They put her in hiding after the Juvenile Court of Genoa ruled that she must be repatriated, following assurances from Minsk that Maria would be given proper care.

Luigi Massoletti, who runs a local hotel, agrees it was a dramatic move. He also says Belarus appears to be in the right, with regard to international law. Yet, Massoletti says he and most of Cogoleto support the foster parents out of concern for Maria's physical well-being.

"We understand the position of the [foster] parents, who know that with everything that's happened, they won't see the girl again if she returns home," he says. "The whole town is with the family."

Pitting Child Against Child

He adds that many people in town believe Belarusian authorities have acted too rashly by immediately threatening to block the Chornobyl program and adoptions.

The couple say it would be enough if Maria were adopted by another couple in Italy (epa file photo)

"They should let it play out a bit longer first and then think about that later, but not put it on this level already," he says. "Because they are putting all the other families against this young couple who are defending the girl. That's why a lot of Italians are saying now, ‘Think about it before taking any further steps.' That is, both the foster parents and Belarus, because it's the kids who will be punished by not being able to come here anymore."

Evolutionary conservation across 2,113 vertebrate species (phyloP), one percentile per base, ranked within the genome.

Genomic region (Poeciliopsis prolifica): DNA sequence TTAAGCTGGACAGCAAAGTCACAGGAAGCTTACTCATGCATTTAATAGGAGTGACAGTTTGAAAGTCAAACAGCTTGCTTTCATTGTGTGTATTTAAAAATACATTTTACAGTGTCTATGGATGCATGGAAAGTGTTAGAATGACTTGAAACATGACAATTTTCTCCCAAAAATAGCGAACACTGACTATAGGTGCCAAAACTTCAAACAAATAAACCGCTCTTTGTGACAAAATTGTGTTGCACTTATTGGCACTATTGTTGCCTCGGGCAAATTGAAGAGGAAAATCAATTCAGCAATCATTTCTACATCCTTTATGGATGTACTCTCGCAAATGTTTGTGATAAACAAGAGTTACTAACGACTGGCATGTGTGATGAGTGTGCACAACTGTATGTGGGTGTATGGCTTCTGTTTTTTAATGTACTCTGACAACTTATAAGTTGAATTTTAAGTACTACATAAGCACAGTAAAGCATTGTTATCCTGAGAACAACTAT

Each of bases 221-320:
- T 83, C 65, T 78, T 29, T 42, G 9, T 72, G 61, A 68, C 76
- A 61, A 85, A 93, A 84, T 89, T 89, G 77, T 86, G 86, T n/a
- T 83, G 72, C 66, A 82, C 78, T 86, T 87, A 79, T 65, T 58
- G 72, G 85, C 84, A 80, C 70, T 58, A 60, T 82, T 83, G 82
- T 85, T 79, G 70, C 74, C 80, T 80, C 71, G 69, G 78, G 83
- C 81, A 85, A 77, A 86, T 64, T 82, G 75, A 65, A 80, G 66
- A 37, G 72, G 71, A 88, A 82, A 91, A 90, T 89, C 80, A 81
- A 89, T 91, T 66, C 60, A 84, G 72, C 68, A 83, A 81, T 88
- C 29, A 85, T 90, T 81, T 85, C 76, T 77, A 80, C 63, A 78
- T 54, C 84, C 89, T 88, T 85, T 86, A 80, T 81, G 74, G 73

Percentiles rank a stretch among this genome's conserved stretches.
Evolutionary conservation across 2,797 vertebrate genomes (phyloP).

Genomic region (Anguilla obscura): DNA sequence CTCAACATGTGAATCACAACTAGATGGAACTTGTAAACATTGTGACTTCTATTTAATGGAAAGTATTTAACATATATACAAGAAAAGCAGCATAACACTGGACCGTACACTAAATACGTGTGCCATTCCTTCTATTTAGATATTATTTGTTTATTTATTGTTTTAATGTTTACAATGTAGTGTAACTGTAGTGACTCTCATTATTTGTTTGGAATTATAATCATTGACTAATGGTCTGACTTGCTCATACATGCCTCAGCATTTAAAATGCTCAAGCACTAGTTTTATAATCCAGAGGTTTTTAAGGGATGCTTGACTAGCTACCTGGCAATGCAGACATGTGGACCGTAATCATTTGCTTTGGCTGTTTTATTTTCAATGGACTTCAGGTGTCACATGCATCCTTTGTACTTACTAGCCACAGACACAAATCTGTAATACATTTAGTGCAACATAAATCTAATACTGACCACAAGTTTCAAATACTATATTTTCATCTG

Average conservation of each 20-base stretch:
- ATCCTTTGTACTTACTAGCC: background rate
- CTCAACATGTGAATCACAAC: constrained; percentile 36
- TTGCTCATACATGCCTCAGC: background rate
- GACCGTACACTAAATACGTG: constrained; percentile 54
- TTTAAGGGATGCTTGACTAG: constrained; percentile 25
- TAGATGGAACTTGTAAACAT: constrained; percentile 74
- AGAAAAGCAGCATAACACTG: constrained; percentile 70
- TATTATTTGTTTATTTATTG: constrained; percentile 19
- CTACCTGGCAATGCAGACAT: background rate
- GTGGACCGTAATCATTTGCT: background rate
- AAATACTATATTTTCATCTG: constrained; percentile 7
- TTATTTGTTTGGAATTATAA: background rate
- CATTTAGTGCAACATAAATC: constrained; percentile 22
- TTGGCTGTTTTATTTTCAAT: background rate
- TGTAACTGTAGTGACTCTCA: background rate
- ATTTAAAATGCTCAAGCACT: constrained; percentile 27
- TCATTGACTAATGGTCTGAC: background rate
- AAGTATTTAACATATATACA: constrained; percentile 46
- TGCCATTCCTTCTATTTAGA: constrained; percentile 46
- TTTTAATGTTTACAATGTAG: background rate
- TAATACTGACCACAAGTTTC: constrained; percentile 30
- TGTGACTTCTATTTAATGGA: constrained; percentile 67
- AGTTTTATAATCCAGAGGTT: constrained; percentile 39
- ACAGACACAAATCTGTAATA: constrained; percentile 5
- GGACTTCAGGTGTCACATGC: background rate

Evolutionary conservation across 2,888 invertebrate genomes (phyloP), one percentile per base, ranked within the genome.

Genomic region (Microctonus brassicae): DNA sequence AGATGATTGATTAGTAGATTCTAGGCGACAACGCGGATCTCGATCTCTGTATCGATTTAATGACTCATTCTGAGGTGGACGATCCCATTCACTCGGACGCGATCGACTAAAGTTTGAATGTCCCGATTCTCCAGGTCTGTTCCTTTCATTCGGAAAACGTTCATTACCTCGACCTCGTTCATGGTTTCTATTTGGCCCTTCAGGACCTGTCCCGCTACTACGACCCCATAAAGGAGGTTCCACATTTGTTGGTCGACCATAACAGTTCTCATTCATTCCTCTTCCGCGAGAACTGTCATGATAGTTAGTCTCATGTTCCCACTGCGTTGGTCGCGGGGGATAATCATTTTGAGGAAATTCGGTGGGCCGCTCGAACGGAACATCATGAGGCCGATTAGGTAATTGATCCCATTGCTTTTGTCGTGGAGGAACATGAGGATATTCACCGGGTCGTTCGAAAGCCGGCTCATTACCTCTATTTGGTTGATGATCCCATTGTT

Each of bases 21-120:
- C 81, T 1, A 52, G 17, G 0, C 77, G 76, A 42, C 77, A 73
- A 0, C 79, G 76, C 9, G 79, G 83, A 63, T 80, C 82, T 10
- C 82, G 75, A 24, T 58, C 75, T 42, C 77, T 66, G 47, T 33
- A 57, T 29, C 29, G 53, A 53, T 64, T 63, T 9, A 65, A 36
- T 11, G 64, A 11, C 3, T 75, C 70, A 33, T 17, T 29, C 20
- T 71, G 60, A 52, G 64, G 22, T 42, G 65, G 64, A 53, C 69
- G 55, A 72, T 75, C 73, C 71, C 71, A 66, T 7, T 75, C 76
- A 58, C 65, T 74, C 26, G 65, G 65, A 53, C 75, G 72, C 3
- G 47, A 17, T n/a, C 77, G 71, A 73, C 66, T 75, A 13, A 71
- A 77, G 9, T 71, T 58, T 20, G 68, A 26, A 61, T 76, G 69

Maria's young foster parents reportedly put in a request to adopt her three years ago. But they have been quoted in the Italian press as saying that they would not mind if another Italian family adopted her, provided she receives adequate medical and psychological care in Italy.

Danilo Grillo, Cogoleto's parish priest, tells RFE/RL that Maria's physical well-being is the main concern of all the townspeople. "We strongly hope that this little girl can receive care in Italy, and that she can have what every girl or woman who has been molested needs: that is, the warmth of loved-ones, the love of a family," Grillo says.

But Grillo, like many others in Cogoleto, is concerned that the case will negatively impact the other Belarusian children who come to Italy. He urges the Belarusian authorities not to use the children in retaliation.

"I'm hoping for a good resolution both for Maria and the other 30,000 kids," Grillo says. "Our parish hosts other [Belarusian] children. Our parish is making arrangements to host five or six or 10 kids during the summer. That is, we are completely willing to cooperate. Our interest is not sentimental; it is concern for the life of this girl."

Legal Questions

Italian media reports say Belarusian Ambassador Skrypko is due to meet in Rome today with Foreign Ministry officials in a bid to find a solution.

Reports say many in the Italian government would like to resolve the issue in a way that would send the girl back to Belarus to receive the proper care.

But some Italian jurists and politicians have come out in favor of keeping Maria in Italy, noting that the country, as a signatory to the UN Convention on the Rights of the Child, is obligated to take its own steps to protect the girl's well-being.

(Bohdan Andrusyshyn of RFE/RL's Belarus Service contributed to this report.)